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BPPV – Vertigo

Have you ever rolled over in bed and had the sensation that the room is spinning? And not because you’ve had too much to drink?! Well, some people experience a condition called Benign Paroxysmal Positional Vertigo (BPPV).

BPPV is a benign condition, that while harmless, can cause people to feel terribly unwell, can affect their ability to work and function, and can be very distressing while experiencing symptoms. BPPV is a condition that is common, but a lot of people are unaware it can be resolved quickly by an osteopathic practitioner.

The signs and symptoms of BPPV usually include the sensation of vertigo, or spinning, caused by changes in the position of the head. Commonly people experience it when rolling over in bed, or sitting upright from lying down. Along with the sensation of spinning, people often feel nauseous, off balance and light headed. Each episode typically lasts from 30 seconds to a couple of minutes, and then settles until a certain head movement sets symptoms off again. The symptoms of BPPV can be short lived and self-resolve or may last for days and even weeks. Often if a person has experienced symptoms of BPPV, they are more likely to have other episodes in the future.

Middle ear diagram

To understand BPPV it is important to understand the balance centre in our middle ear. We have three canals sitting on different planes, called the semi-circular canals, filled with a viscous fluid in each middle ear, left and right. When we change the position of our head, the fluid within the canals move setting off tiny neural impulses to our brain which are interpreted to let our body know where we are in space and how fast and how far we have moved.

With BPPV, tiny particles present in a particular part of the middle ear called the utricle, break off within the middle ear system and find their way into the fluid filled canals. It is thought that normal degenerative changes, an injury or blow to the head or a middle ear disorder can cause these crystals to break off. Often these tiny crystals are reabsorbed in the utricle and don’t cause any symptoms but in some instances the crystals escape into the adjacent fluid filled canals. When the head is moved, these crystals move in the viscous fluid within one of the canals and keep the fluid moving after the head has stopped. The nerve receptors within the canal interpret this as movement and sends the signal to the brain that the head is still moving, when it fact it is not.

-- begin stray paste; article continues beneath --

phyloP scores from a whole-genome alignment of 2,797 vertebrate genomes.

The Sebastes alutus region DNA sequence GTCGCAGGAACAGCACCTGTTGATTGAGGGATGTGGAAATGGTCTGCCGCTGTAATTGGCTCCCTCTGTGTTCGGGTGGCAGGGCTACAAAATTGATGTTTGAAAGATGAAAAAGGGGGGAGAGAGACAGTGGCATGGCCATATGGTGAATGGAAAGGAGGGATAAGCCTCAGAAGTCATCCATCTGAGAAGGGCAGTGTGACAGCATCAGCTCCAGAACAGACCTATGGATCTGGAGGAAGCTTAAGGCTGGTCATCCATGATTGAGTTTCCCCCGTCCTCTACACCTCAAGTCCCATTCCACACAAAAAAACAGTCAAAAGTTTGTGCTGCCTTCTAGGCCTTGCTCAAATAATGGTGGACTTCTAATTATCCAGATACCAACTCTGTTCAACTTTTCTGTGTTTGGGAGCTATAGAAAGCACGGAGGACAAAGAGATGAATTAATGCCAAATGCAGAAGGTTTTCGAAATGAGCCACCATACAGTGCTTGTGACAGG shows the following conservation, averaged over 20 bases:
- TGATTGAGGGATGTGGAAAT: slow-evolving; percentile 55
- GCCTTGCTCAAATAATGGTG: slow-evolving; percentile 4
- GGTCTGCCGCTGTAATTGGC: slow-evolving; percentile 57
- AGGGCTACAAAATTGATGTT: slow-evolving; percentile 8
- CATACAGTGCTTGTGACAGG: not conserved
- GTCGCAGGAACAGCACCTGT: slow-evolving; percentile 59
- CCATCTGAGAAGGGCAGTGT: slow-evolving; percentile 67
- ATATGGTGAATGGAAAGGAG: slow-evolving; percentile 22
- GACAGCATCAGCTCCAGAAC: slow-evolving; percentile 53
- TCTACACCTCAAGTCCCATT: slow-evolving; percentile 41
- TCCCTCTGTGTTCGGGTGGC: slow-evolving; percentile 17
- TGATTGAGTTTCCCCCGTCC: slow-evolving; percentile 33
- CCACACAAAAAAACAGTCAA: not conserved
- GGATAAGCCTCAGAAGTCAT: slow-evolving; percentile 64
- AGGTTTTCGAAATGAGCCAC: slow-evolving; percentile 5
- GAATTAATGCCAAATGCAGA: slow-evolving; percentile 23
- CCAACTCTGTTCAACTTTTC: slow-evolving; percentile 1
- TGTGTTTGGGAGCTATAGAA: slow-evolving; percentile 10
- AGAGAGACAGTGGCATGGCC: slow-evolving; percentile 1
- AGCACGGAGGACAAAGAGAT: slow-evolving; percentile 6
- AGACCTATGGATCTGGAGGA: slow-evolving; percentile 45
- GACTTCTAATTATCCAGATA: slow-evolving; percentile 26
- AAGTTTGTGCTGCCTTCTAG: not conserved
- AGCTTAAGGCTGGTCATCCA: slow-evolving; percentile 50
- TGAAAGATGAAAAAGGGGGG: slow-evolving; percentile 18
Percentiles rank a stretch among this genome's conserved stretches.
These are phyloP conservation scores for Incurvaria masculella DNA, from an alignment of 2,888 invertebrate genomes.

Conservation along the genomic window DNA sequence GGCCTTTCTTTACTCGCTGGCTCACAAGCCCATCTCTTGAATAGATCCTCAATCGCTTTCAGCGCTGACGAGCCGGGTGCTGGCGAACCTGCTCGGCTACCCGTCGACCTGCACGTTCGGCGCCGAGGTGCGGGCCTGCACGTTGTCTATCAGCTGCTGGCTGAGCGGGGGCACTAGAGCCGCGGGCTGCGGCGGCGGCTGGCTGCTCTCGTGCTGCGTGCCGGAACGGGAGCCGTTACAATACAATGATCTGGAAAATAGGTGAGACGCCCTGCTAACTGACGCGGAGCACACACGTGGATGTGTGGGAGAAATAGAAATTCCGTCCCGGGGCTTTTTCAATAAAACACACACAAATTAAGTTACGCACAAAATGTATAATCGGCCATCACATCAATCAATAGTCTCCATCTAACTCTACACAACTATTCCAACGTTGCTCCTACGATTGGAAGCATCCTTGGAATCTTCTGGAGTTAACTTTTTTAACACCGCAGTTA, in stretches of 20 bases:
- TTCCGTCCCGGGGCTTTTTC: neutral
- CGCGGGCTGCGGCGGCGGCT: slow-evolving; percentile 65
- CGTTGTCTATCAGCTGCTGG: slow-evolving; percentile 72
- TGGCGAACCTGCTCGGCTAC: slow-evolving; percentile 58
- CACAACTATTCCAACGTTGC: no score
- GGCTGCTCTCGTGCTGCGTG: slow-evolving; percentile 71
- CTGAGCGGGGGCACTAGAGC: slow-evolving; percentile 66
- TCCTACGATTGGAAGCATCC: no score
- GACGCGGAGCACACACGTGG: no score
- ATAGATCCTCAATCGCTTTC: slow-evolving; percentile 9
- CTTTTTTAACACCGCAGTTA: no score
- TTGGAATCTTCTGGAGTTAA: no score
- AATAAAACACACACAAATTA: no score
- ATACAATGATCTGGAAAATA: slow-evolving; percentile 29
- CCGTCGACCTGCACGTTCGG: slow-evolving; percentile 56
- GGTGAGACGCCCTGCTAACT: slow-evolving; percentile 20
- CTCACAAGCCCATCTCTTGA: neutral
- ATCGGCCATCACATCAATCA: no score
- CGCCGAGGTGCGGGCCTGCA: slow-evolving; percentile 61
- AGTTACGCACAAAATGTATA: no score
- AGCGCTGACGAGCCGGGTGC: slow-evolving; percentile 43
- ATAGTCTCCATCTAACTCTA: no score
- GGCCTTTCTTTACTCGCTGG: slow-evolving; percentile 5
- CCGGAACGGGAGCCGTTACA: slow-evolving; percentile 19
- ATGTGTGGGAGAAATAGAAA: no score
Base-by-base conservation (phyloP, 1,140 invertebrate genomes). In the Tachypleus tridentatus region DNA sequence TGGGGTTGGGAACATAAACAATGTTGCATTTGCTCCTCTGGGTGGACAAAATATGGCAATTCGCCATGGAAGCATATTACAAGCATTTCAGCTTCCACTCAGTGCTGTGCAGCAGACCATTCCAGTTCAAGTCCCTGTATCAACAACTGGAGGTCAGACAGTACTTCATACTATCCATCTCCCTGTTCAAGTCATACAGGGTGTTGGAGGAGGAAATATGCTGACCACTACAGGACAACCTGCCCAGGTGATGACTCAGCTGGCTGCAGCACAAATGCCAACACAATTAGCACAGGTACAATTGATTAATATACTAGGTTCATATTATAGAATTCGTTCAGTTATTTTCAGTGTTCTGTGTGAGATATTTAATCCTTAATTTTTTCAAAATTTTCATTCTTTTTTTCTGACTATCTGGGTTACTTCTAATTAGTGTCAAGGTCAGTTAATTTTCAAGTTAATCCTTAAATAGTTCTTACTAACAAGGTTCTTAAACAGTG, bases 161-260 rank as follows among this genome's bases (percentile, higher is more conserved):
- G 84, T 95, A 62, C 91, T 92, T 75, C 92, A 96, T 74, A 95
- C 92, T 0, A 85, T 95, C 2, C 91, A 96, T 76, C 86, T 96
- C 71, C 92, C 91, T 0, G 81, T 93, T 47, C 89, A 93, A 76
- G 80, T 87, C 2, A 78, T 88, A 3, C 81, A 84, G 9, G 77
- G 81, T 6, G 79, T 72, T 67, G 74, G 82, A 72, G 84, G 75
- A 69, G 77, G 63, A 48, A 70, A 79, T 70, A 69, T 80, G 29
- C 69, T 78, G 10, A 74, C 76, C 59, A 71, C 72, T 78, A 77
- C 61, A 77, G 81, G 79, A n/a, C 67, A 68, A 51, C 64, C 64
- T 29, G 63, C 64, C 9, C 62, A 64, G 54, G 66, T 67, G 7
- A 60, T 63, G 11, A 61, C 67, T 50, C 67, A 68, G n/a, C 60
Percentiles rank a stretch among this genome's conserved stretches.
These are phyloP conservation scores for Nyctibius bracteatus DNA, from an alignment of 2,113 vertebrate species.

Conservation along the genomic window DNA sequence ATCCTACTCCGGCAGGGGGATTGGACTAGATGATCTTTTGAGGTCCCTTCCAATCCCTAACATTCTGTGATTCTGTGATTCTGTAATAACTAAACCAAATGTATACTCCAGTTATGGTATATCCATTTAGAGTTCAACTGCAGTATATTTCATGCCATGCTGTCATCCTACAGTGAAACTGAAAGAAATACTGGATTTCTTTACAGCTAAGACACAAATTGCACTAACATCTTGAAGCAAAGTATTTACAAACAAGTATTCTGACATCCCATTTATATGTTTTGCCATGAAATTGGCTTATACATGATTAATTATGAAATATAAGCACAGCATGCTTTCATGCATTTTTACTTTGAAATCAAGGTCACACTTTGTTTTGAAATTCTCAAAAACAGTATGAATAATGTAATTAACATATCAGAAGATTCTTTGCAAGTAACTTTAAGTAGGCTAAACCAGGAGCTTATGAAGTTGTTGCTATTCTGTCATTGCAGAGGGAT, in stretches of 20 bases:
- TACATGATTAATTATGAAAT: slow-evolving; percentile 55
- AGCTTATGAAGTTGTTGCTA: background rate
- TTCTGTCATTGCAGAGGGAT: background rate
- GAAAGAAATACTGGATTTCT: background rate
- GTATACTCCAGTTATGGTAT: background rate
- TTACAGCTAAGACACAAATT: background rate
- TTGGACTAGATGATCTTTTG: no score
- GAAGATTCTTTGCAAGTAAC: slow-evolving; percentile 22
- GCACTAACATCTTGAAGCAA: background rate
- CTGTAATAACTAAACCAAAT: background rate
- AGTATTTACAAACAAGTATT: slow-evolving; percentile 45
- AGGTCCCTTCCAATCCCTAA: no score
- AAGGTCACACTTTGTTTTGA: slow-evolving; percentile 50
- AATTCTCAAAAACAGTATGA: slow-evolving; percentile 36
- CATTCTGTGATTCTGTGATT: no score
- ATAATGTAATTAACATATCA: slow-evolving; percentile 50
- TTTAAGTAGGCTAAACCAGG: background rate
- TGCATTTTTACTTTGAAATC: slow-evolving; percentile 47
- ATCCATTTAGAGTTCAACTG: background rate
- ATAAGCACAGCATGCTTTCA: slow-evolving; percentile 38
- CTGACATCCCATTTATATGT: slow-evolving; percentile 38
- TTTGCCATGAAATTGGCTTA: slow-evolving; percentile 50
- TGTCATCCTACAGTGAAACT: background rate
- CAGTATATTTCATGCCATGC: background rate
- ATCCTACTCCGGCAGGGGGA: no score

How can osteopathy help?

It is important that a thorough history be taken and an examination carried out. Firstly to ensure that you have BPPV. There are other conditions that can affect our brain and balance systems that can mimic the symptoms of BPPV. There are some rare and serious conditions that vertigo is a symptom of and it is very important that these are ruled out. An experienced practitioner is able to do this by some diagnostic eye and balance tests. Secondly, the practitioner needs to determine which ear is affected and which canal the crystals are sitting in. The symptoms of BPPV can be resolved by the osteopathic practitioner positioning the patients head in a particular series of positions. These manoeuvres are gentle and simply move the head through a particular set of positions with the aim to move and slide the crystals in the canal back into the middle portion of the inner ear, the utricle, where they can be reabsorbed. Determining the correct ear and the correct canal determines which direction the crystals have to be moved. Once the practitioner has correctly moved the crystals the client’s symptoms should resolve.

Ear diagram courtesy of VEDA (Vestibular Disorders Association)